Category: Medicines - plant based
Introduction and description
The peony is a flowering plant in the genus Paeonia, the only genus in the family Paeoniaceae.
They are native to Asia, Southern Europe and Western North America.
Boundaries between species are not clear and estimates of the number of species range from 25 to 40.
The herb known as Paeonia, in particular the root of P. lactiflora (Bai Shao, Radix Paeoniae Lactiflorae), is frequently used in the traditional medicines of Korea, China and Japan.
Bai Shao, Chi Shao, Chinese Peony, Common Peony, Coral Peony, Cortex Moutan, European Peony, Jiu Chao Bai Shao, Moutan, Mu Dan Pi, Paeonia, Paeonia alba, Paeonia albiflora, Paeonia anomala, Paeonia arborea, Paeonia arietina, Paeonia beresowskii, Paeonia caucasica, Paeonia corallina, Paeonia coriacea, Paeonia daurica, Paeonia japonica, Paeonia kavachensis, Paeonia lactiflora, Paeonia mascula, Paeonia microcarpa, Paeonia moutan, Paeonia obovata, Paeonia officinalis, Paeonia paradoxa, Paeonia suffruticosa, Paeonia triternata, Paeonia veitchii, Paeonia willmottiae, Paeonia woodwardii, Paeoniae Flos, Paeoniae Radix, Peonía, Peony Flower, Peony Root, Piney, Pivoine, Pivoine Arbustive, Pivoine Blanche, Pivoine Commune, Pivoine de Chine, Pivoine des Jardins, Pivoine en Arbre, Pivoine Moutan, Pivoine Officinale, Pivoine Rouge, Racine de Pivoine, Radix Paeoniae, Radix Paeoniae Alba, Radix Paeoniae Rubra, Radix Peony, Red Peony, Shakuyaku, Shao Yao, Tree Peony, Ud Saleeb, Udsalam, Udsalap, White Peony.
Peonies are perennial plants whose height can range from 0.5–1.5 metres (1.6–4.9 ft) tall, with some resembling trees and growing much larger 1.5–3 metres (4.9–9.8 ft) tall.
They have compound, deeply lobed leaves and large, often fragrant, flowers, ranging from red to white or yellow, in late spring and early summer.
Peonies can be classified by both plant growth habit and flower type.
Plant growth types are Herbaceous (nonwoody), Tree (shrub), and Itoh (or "Intersectional"), which is intermediate between herbaceous and tree forms. In winter herbaceous peonies die back to their underground parts, whereas tree peonies lose their leaves but retain viable woody stems above ground. The Itoh hybrids are intermediate between herbaceous and tree forms. They are named after Toichi Itoh, who first produced a successful intersectional hybrid in 1948.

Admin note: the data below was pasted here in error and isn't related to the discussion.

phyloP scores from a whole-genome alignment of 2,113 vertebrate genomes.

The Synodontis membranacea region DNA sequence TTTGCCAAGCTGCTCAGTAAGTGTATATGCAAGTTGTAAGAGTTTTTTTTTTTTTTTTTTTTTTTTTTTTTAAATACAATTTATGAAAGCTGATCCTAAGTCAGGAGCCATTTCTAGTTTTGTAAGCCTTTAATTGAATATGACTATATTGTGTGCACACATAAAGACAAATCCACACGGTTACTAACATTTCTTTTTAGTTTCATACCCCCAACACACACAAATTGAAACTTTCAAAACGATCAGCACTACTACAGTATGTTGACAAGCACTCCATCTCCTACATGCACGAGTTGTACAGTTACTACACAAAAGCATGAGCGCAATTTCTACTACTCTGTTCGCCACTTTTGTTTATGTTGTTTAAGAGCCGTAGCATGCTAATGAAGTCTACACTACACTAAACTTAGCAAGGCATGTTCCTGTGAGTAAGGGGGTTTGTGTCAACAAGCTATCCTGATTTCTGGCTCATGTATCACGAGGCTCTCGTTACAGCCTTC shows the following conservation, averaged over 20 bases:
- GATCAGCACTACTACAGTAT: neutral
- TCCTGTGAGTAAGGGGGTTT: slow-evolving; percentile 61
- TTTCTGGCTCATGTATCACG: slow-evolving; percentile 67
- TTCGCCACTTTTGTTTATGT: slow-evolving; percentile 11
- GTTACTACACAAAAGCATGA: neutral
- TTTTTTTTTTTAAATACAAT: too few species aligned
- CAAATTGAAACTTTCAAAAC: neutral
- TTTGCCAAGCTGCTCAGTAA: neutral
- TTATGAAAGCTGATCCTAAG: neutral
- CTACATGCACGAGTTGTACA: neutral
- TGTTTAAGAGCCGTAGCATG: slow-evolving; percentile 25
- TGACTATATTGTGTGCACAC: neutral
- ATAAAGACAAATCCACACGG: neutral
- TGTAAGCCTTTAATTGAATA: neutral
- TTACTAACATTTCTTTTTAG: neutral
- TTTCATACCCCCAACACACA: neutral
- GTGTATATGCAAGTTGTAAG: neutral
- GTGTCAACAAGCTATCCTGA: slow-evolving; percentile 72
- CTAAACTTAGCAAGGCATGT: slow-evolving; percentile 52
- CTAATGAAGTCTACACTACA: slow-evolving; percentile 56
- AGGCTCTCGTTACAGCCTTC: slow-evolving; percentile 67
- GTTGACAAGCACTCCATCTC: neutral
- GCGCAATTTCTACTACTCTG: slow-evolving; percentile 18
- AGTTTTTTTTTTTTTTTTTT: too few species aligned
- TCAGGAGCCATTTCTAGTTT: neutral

The following sequence of flower types becomes more complex in its arrangement of petals. The flower types include Single (e.g., Athena, Scarlet O’Hara), Japanese (Nippon Beauty, Madame Butterfly), Anemone, Semi-Double (Paula Fay, Buckeye Belle), Double (Gardenia, Paul M. Wild) and Bomb-Double (Raspberry Sundae, Mons Jules Elie).
The superstitions connected with the Paeony are numerous. In ancient times, it was thought to be of divine origin, an emanation from the moon, and to shine during the night, protecting shepherds and their flocks, and also the harvest from injury, driving away evil spirits and averting tempests.
According to Mrs Grieve peonies were once used in a drink called ‘peony water’, and they were also one of the ingredients in a drink called ‘plague water’ used as its name implies during the plague. Most of the plants included had anti-viral and anti-bacterial activity.
Samuel Pepys Diary entry, 20th July 1665
“So walked to Redriffe, where I hear the sickness is, and indeed is scattered almost every where, there dying 1089 of the plague this week. My Lady Carteret did this day give me a bottle of plague-water home with me… and so to Mrs. Croft’s, where I found and saluted Mrs. Burrows, who is a very pretty woman for a mother of so many children. But, Lord! to see how the plague spreads. It being now all over King’s Streete, at the Axe, and next door to it, and in other places.”
“Take the roots of Tormentil, Angelica, Peony, Zedoarie, Liquorish, Elacampane, of each half an ounce, the leaves of Sage, Scordium, Celandine, Rue, Rosemary, Wormwood, Ros solis, Mugwort, Burnet, Dragons, Scabious, Agrimony, Baum, Carduus, Betony”…. Etc etc
Peonies are extremely hardy and will grow in almost any soil or situation, in sun or shade. The best soil, however, is a deep, rich loam, which should be well trenched and manured, previous to planting.
Propagation is by division of roots, which increase very quickly. The best season for transplanting is towards the end of August, or the beginning of September. In dividing the roots, care must be taken to preserve a bud upon the crown of each offset.
Single varieties are generally propagated from seeds, sown in autumn, soon after they are ripe, upon a bed of light soil, covering them with 1/2 inch of soil. Water well in dry weather and keep clear from weeds. Leave the young plants in this bed two years, transplanting in September.
We were told when we moved into our house that peonies do not like being moved and indeed they do take a time to recover if you move the whole plant, but they do recover. They actually do better in the sun, but the flowers last longer in semi shade.